Report Number: CS-TR-94-1526
Institution: Stanford University, Department of Computer Science
Title: Combining Experiential and Theoretical Knowledge in the
Domain of Semiconductor Manufacturing
Author: Mohammed, John Llewelyn
Date: September 1994
Abstract: Semiconductor Manufacturing is characterized by complexity
and continual, rapid change. These characteristics reduce the
effectiveness of traditional diagnostic expert systems: the
knowledge represented cannot adapt to changes in the
manufacturing plan because the dependence of the knowledge on
the plan is not explicitly represented. It is impractical to
manually encode all the dependencies in a complex plan.
We address this problem in two ways. First, we employ
model-based techniques to encode theoretical knowledge, so
that symbolic simulation of a new manufacturing plan can
automatically glean diagnostic information. Our
representation is sufficiently detailed to capture the plan's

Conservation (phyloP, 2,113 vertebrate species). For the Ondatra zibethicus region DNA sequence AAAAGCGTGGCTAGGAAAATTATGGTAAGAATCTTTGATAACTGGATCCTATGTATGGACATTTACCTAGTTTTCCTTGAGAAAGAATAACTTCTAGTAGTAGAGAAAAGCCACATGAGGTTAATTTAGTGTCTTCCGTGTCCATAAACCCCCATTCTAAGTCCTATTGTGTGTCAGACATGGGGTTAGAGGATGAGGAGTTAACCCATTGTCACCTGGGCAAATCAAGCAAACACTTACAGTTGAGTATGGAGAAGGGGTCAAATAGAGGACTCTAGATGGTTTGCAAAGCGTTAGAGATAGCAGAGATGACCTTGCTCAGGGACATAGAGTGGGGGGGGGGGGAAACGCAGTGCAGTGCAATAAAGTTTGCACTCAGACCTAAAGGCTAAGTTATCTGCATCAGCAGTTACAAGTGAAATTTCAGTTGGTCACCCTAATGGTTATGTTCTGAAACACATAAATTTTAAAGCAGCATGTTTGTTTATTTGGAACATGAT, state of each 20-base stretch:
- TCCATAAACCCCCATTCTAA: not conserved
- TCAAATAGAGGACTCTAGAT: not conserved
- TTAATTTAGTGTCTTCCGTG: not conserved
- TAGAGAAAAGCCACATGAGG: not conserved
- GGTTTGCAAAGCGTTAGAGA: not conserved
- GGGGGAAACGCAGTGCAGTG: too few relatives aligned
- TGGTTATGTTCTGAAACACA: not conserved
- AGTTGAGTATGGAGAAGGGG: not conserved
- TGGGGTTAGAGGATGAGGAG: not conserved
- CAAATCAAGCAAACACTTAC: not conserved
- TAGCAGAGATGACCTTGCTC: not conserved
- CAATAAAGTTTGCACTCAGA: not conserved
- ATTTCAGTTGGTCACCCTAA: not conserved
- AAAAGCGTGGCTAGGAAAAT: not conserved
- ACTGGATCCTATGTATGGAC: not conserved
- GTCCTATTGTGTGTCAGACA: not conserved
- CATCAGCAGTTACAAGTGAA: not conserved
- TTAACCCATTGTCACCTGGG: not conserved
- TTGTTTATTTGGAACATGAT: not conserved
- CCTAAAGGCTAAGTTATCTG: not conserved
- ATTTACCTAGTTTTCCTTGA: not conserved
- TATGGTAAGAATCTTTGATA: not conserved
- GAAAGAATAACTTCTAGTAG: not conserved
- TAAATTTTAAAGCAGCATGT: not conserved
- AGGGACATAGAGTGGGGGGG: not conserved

inherent causal dependencies, yet sufficiently abstract to
make symbolic simulation practical. This theoretical
knowledge can adapt to changes in the manufacturing plan.
However, the expressiveness and tractability of our
representational machinery limit the range of phenomena that
we can represent.
Second, we describe Generic Rules, which combine the
expressiveness of heuristic rules with the robustness of
theoretical models. Generic Rules are general patterns for
heuristic rules, associated with model-based restrictions on
the situations in which the patterns can be instantiated to
form rules for new contexts. In this way, theoretical
knowledge is employed to encode the dependence of heuristic
knowledge on the manufacturing plan.